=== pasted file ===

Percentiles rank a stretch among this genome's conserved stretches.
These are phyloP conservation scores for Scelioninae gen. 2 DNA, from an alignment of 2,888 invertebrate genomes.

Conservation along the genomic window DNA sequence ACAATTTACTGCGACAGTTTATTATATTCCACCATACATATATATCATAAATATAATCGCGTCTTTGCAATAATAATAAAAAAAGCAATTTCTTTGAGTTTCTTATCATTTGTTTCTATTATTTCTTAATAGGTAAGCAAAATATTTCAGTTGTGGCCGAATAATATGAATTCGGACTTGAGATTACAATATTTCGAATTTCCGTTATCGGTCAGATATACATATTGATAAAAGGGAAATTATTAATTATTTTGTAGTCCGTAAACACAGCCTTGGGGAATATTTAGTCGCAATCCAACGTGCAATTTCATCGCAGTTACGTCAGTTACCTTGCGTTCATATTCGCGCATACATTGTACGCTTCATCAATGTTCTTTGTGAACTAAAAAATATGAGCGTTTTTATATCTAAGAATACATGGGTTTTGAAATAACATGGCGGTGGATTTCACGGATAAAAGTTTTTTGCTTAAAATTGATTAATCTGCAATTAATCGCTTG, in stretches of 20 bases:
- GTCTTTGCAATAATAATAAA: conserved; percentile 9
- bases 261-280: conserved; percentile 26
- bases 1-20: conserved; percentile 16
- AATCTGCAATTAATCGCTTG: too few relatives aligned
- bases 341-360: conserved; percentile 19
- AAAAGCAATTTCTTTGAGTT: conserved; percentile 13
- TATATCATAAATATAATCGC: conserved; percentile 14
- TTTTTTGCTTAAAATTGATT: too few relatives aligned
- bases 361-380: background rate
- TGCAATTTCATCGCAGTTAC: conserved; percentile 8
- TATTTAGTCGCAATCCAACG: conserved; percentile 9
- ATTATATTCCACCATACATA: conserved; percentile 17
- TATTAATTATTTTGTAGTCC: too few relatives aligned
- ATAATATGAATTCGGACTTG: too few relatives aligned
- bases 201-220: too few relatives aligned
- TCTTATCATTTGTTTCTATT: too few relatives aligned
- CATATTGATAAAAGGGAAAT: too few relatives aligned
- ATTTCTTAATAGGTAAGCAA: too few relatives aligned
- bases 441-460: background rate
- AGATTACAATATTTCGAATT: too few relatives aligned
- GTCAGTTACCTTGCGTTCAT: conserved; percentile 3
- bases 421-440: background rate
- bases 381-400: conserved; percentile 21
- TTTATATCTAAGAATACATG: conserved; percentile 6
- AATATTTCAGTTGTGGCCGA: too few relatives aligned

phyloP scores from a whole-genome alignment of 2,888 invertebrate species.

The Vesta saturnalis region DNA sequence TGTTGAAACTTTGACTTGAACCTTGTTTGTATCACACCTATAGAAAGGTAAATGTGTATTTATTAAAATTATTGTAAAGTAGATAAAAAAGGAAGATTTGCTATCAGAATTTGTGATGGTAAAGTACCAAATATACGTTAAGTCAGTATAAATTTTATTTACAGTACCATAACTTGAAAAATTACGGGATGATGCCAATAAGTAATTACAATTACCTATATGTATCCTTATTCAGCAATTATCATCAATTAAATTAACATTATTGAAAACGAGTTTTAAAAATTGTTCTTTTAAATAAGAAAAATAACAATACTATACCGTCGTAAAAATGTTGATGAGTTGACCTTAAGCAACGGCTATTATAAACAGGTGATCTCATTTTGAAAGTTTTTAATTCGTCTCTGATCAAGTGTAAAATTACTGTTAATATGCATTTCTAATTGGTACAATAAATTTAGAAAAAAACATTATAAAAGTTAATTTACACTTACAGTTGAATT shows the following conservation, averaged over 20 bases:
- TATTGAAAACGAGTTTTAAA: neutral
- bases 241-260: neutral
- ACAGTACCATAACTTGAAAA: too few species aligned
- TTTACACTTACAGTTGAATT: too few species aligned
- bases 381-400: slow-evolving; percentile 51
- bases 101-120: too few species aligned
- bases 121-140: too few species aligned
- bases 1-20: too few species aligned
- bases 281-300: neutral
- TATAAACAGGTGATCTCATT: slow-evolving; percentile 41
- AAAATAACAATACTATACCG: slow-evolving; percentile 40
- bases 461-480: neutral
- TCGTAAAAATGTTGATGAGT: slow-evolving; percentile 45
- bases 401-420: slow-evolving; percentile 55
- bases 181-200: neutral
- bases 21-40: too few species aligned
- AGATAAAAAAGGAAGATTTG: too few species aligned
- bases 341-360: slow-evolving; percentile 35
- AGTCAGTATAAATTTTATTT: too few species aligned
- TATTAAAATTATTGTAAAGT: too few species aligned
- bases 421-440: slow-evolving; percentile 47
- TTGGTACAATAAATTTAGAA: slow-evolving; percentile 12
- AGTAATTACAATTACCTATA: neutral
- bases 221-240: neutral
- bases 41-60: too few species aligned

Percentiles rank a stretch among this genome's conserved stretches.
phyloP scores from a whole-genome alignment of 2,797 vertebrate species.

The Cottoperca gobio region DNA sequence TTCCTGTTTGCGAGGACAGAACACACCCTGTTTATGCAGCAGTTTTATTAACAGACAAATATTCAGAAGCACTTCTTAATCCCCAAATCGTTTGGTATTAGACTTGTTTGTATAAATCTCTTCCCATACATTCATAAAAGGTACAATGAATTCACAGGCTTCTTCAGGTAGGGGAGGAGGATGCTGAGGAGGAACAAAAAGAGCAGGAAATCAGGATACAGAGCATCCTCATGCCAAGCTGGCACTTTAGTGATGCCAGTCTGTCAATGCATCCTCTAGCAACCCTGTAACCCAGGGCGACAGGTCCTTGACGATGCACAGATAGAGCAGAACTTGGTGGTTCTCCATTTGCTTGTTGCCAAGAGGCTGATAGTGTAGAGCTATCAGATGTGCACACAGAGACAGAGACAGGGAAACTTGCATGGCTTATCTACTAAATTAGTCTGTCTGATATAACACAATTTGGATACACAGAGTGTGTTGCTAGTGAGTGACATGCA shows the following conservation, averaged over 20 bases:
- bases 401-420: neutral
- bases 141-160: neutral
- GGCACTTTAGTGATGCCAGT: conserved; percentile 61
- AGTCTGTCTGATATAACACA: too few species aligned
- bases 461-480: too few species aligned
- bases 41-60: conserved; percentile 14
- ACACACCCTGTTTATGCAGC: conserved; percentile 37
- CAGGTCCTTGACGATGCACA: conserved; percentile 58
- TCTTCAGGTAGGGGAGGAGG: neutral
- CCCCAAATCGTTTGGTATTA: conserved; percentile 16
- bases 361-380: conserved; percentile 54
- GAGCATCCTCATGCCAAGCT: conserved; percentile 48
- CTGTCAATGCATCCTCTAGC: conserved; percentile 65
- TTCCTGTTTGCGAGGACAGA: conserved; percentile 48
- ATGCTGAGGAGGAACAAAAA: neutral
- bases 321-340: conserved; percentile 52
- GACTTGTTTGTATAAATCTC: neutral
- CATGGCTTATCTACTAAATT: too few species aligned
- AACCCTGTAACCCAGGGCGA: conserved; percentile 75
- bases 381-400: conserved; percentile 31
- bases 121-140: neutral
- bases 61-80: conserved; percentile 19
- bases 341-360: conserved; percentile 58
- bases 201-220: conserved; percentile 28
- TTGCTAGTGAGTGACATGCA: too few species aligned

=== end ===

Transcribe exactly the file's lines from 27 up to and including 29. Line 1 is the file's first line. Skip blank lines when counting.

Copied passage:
- TTTATATCTAAGAATACATG: conserved; percentile 6
- AATATTTCAGTTGTGGCCGA: too few relatives aligned

phyloP scores from a whole-genome alignment of 2,888 invertebrate species.